We have barely a month left in 2018, and I’d promised myself I would finish my mystery novel by the end of the year–so, no blogging, Rhonda!–but I feel compelled to write about what I’d held as a private memory of a moment paying my respects to Genuine Risk.
This look back began on Black Friday 2018, when a racing photographer I follow on Facebook posted condolences regarding the passing of a Virginia horsemen I’d met during that Virginia Hunt Country Stable Tour I took in 2009.
My journalism training is summed up in the phrase, “trust but verify,” so I fired up the web browser to seek official confirmation, like an obituary. But I don’t think one had been written yet.
Instead, somehow, I found a recent real estate sales listing Newstead Farm, owned by Bert and Diana Firestone.
As of this writing, the Firestones are fine. Like a lot of people we all know, they’re downsizing, according to an article in the Washington Post.
Listed at $13.5 million, Newstead Farm is a spectacular multi-use equestrian property nestled in the rolling hills of northern Virginia.
The Home of Genuine Risk
It’s also the location of the grave of 1980 Kentucky Derby winner Genuine Risk, the second filly to win in the race’s storied 106 years.
Of all the real estate listings and all the articles I found on the internet, the Washington Post article I linked to earlier is the only one to mention the property includes the grave of Genuine Risk.
I reckon pretty much every horse farm for sale includes a horse cemetery.
In 2009, when I visited Hunt Country, Genuine Risk had only crossed The Rainbow Bridge, maybe, a year earlier.
Also, in 2009, I had just emerged from five years of treatment for an inflammatory disorder that did its darnedest to take me out. I’d sworn that I’d make horses a bigger part of my life, even if I couldn’t ride. Part of my convalescence was starting this blog in 2008.
While I was in treatment and “surfing” the toxic soup of chemicals that saved my life, I read an article in the Washington Post about the annual Virginia Hunt Country Stable Tour.
I printed out the article, tucked it away, and promised myself that, once I was back on my feet and able to travel, I’d go on that tour.
Come With Me to 2009
My travel buddy Sheryl and I took Amtrak to Alexandria where Enterprise picked us up, and we drove to our hotel outside Dulles Airport.
You long-time readers may even remember the posts I wrote about the weekend.
We visited Newstead Farm on the second day of the tour. By then, I was already feeling ragged from the excitement of the journey, the rigors of the self-guided tour, and the humidity.
A blog post tells how I got requested permission to visit the grave, which wasn’t on the tour.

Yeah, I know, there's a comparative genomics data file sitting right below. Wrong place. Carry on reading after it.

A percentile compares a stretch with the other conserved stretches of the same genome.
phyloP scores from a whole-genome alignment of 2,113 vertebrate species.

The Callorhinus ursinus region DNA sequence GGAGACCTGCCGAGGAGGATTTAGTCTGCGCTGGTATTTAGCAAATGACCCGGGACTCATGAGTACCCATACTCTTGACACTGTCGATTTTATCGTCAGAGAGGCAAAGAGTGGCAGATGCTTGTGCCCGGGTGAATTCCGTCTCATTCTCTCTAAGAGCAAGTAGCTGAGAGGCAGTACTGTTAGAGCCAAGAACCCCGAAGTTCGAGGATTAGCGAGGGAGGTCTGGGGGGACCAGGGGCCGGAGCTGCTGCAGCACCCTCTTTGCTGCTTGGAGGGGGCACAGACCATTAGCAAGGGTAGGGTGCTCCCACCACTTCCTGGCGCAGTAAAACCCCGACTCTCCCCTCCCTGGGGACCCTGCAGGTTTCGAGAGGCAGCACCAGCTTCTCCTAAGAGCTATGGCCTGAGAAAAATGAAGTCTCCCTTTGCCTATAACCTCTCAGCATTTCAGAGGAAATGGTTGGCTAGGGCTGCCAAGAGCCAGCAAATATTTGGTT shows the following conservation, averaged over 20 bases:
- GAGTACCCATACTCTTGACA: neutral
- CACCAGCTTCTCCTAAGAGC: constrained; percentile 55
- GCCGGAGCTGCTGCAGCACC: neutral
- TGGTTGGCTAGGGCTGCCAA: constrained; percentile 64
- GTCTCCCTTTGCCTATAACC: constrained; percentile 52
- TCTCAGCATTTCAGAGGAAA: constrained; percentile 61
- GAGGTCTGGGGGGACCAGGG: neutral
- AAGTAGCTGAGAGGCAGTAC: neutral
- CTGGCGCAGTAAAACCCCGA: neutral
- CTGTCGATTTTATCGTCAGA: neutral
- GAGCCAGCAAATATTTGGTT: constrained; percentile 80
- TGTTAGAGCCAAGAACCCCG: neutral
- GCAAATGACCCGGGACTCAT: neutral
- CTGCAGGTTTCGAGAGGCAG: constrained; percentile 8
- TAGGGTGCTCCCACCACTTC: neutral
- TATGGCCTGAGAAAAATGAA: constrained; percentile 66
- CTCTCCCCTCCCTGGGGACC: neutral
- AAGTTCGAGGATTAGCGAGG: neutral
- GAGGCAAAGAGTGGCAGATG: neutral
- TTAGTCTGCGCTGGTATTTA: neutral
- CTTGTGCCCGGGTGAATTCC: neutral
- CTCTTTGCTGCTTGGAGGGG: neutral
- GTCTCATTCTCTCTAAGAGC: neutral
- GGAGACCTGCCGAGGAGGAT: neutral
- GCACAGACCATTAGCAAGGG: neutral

If you recall, I wouldn’t post a photo of the grave.
Heck, apparently I couldn’t even bring myself to take a close up picture of the grave.
A door to the main house is maybe fifty feet away. The location felt private, secluded, as if Mrs. Firestone could be sipping coffee by a window and gazing at her mare’s newly decorated grave only to spot a tourist snapping photos.
Yeesh. It had been less than a year since the mare’s passing. I would not be that boor.
Back to 2018
On a Facebook group where I’m active, I’d mentioned a few months ago around Derby time that I’d seen the grave and wouldn’t post a photo for reasons of privacy.
One of the group’s users scoffed, but I’d promised that tour guide it would be a private moment. And I’ve kept it that promise.
So, why now?
The truth is, I’m not sure why. In some respects, I’m not sure my motives bear close scrutiny.
A promise is a promise, and I take promises seriously. I’ve kept many over my lifetime, hope to keep many more, and I’ll continue to keep them when my time here is up.
But also that same training to “trust but verify” also insists we be the first to report. While clicking around the sales descriptions of Newstead Farm, I found a much better photo from a Flickr account taken in 2012.
Despite my promise and the care I take with my ethics, that I got scooped rankled.
Perhaps the grave had become part of the tour after three years.
What rankles most is, I guess I didn’t even take a close up of the grave. I remember worrying about being chased off, so I only took respectful wide shots, making them lousy photos.
Also, this year, farewell, Genuine Reward
This year, also marks the passing of Genuine Reward one of Genuine Risk’s two foals. He passed away in comfort at Old Friends Kentucky, thanks to the generosity of author of SEABISCUIT: AN AMERICAN LEGEND Laura Hillenbrand and Perk Connell, president of the the Big Horn Polo Club.
I seem to have trouble letting go. It’s why I’m surrounded by books I’ve read and stowed.
Why I have four little tins of pet ashes I can’t bring myself to commit back to the earth for fear I might have to leave them. At least, in their containers, they can move with us. I still feel like I’m their steward.
I hold promises dear, maybe even beyond expectations, and I’m a perfectionist who frets over her flaws.
Maybe it’s why I’m having trouble finishing writing my novel.
Meanwhile, as I searched, and clicked and wrote this post, I received my confirmation on the loss of the Virginia gentleman I met at a barn on a muggy Sunday morning.
Update: My post about my memories of Virginia horseman Bruce Smart.